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How Luck Happens

Using the Science of Luck to Transform Work, Love and Life

By Janice Kaplan and Barnaby Marsh
13-minute read
Audio available
How Luck Happens: Using the Science of Luck to Transform Work, Love and Life by Janice Kaplan and Barnaby Marsh

How Luck Happens (2018) debunks the myth that luck is something we have zero control over, revealing that we certainly can influence the level of luckiness in our lives. Packed with examples and practical advice, this book shows how luck can be improved in the workplace as well as the dating scene.

  • Those who are tired of waiting for luck to find them
  • People hoping to improve their success in work, love or family
  • Anyone who wants to beat the competition

Janice Kaplan is a magazine editor, TV producer, writer and journalist. She has written 13 books, including the New York Times bestseller, The Gratitude Diaries.

Dr. Barnaby Marsh is an academic and expert on risk-taking.

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How Luck Happens

Using the Science of Luck to Transform Work, Love and Life

By Janice Kaplan and Barnaby Marsh
  • Read in 13 minutes
  • Audio & text available
  • Contains 8 key ideas
How Luck Happens: Using the Science of Luck to Transform Work, Love and Life by Janice Kaplan and Barnaby Marsh
Synopsis

How Luck Happens (2018) debunks the myth that luck is something we have zero control over, revealing that we certainly can influence the level of luckiness in our lives. Packed with examples and practical advice, this book shows how luck can be improved in the workplace as well as the dating scene.

Key idea 1 of 8

Luck is a combination of chance, talent and hard work, and we have more control over it than we think.

There’s a common misconception that luck lies beyond our control – and that it occurs randomly. In reality, however, it’s much more tangible than that.

Luck is not the same thing as chance, but chance does play a part in luck. Equating the two is probably the biggest mistake people make. It’s important to understand that while chance is totally out of our control, it’s always accompanied by other factors that we can control. In fact, luck is the result of chance meeting talent and hard work, and increasing your luck involves preparation and the ability to seize opportunities.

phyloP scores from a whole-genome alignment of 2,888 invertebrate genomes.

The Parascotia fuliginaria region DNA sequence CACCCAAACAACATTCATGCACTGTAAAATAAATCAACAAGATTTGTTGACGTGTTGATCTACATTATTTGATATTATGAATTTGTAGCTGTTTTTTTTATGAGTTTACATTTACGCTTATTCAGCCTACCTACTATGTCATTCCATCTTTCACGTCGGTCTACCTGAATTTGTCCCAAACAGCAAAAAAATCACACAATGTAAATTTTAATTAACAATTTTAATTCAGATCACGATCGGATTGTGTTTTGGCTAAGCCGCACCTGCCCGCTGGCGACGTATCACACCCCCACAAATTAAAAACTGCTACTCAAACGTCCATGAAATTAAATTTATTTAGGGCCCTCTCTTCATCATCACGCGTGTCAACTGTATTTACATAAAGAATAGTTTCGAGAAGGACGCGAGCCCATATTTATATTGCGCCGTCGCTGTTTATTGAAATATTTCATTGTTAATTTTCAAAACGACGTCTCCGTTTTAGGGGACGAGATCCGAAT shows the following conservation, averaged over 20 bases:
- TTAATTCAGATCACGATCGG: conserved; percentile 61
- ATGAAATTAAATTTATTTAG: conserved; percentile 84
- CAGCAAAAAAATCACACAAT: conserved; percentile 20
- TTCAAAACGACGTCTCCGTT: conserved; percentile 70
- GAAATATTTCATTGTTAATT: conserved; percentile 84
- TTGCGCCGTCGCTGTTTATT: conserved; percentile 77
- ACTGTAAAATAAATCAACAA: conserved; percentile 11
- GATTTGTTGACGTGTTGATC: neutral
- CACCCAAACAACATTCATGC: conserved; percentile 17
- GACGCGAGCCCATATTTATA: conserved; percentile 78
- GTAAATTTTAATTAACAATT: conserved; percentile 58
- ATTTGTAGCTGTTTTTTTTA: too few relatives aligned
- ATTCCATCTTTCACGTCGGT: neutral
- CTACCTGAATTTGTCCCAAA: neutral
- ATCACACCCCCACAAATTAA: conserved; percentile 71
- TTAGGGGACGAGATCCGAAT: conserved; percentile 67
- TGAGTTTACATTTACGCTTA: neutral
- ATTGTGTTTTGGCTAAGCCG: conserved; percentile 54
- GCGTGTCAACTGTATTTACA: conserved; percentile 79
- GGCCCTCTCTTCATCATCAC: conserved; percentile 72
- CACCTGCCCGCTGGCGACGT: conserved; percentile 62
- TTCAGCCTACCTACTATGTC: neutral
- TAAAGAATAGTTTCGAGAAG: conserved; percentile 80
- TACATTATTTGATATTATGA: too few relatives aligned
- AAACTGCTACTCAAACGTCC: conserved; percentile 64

For instance, let’s say that, by chance, you get seated next to an investor at a dinner party and that, after pitching your idea to her, she decides to provide you with the initial capital to start your company. Now, some people would call this a random stroke of luck. But notice that there are two parts to it: the seating arrangement and how you handle the seating arrangement.  The first part is chance. The second, which depends on your ability to pitch your idea to anyone at any time, is preparation. Together, they both combine to generate luck.

Having established that chance events are completely out of your control, you should thus ignore them and focus instead on what you can influence – that is, luck.

Think of luck as a slot machine: if you can ensure that two out of three cherries are always lined up – by being curious and working hard – then it’s much more likely that that third cherry will, at some point, fall into place.

Most of us are actually already aware of this. In a national survey conducted by the authors, 67 percent of respondents believed that hard work played a role in luck in their lives, and 64 percent thought that luck depended on curiosity and seeking out opportunities.

So, as you now know, there is a lot more to luck than just random chance. In the upcoming blinks, you’ll learn how to exert control and increase your chances of getting lucky.

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